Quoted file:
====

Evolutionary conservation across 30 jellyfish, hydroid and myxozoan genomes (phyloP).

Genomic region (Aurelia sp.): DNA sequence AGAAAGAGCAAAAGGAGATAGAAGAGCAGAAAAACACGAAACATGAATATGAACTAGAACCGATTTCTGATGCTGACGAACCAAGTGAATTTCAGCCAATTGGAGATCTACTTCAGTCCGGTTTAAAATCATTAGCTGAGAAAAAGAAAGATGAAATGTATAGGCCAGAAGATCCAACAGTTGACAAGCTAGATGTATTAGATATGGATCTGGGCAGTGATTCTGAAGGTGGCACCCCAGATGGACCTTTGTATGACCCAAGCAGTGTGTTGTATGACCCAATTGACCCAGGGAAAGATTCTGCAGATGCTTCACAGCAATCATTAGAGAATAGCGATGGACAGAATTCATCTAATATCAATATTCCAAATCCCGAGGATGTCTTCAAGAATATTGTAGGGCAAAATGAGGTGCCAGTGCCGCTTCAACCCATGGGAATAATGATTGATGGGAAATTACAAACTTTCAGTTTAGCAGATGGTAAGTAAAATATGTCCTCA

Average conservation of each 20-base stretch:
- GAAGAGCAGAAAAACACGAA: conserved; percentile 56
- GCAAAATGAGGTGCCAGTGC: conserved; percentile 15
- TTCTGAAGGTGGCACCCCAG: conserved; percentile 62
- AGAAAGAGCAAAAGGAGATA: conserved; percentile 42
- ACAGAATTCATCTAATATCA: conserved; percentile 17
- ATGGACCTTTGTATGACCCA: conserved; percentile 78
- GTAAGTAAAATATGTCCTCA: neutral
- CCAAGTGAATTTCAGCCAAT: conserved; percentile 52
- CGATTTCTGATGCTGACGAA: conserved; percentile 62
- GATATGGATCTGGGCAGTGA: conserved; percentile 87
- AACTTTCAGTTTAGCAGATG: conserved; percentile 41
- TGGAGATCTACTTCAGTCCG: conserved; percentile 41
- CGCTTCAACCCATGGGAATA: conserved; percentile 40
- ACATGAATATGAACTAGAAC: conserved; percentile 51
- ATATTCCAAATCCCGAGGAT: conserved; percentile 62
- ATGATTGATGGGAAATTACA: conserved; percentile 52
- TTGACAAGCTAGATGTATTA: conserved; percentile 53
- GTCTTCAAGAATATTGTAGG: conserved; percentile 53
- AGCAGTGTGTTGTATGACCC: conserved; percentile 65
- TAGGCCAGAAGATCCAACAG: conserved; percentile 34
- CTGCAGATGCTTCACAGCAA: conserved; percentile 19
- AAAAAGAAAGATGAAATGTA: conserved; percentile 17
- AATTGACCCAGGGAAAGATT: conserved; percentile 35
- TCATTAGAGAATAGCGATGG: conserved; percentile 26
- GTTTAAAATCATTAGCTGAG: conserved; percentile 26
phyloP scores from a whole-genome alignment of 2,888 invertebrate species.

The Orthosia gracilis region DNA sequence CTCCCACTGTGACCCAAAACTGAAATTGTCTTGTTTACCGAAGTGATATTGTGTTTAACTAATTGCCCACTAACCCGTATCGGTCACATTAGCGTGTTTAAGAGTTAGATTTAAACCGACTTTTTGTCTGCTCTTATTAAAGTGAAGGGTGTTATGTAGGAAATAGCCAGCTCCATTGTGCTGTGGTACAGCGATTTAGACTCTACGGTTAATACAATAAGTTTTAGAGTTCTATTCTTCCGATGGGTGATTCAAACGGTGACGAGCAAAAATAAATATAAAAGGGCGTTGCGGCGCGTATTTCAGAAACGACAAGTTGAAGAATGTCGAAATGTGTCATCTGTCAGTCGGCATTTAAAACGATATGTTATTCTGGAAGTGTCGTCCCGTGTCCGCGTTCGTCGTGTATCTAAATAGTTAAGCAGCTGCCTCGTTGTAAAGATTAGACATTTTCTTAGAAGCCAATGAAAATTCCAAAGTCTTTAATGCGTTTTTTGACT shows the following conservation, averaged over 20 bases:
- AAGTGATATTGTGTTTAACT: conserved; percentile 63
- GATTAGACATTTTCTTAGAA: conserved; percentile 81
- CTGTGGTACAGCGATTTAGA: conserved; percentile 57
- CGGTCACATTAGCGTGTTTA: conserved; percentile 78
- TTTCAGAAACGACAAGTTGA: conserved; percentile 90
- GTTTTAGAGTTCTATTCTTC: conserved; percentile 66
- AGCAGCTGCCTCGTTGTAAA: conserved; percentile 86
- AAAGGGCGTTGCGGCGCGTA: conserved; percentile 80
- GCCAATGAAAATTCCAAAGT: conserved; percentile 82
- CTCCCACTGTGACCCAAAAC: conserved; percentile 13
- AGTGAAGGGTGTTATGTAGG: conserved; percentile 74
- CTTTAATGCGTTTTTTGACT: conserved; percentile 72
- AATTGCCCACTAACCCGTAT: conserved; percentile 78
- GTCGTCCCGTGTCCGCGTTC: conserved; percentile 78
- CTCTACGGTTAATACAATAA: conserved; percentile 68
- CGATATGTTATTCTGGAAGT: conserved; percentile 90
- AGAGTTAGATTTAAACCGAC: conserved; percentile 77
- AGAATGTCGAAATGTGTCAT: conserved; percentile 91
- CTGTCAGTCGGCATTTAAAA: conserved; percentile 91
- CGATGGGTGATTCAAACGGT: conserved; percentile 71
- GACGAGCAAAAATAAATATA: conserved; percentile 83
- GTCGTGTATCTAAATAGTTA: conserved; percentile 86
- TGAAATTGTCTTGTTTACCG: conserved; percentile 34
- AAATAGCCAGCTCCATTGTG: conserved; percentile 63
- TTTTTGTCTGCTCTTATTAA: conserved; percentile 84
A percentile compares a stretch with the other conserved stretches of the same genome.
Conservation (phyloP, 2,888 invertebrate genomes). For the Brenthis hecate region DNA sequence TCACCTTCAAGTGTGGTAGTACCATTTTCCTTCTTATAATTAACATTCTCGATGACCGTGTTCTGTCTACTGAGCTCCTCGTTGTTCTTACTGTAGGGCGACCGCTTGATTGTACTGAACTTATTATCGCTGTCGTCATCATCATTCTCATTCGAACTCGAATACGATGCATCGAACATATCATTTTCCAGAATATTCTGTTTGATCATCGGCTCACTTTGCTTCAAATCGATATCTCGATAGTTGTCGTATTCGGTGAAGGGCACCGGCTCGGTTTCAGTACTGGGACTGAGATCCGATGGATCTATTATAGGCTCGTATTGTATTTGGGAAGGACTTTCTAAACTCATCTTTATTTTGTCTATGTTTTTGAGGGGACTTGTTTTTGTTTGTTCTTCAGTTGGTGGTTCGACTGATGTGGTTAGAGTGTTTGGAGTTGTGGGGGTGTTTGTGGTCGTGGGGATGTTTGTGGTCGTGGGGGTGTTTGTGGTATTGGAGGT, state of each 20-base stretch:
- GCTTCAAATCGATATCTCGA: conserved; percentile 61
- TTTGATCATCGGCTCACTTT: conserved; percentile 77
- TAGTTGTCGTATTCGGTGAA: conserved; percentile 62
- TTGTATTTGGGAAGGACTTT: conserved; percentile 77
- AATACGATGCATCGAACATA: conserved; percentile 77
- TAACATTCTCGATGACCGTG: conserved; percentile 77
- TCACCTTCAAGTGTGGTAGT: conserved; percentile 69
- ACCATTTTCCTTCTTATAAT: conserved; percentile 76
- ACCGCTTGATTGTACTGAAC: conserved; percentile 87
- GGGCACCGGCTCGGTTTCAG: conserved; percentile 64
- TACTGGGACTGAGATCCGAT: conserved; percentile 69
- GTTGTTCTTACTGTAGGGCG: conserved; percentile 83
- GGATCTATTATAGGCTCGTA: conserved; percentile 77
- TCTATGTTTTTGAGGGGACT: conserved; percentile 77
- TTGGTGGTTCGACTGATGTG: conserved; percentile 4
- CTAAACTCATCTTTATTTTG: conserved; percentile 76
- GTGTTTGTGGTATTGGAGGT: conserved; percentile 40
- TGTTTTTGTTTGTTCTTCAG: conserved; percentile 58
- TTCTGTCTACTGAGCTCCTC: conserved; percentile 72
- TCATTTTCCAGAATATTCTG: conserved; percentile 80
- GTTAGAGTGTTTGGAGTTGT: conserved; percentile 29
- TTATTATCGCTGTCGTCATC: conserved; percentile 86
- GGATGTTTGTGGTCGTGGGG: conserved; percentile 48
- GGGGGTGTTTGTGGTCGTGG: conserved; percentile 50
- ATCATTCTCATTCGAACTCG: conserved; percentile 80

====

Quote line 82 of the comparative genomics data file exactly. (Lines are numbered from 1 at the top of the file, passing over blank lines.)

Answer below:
- ATCATTCTCATTCGAACTCG: conserved; percentile 80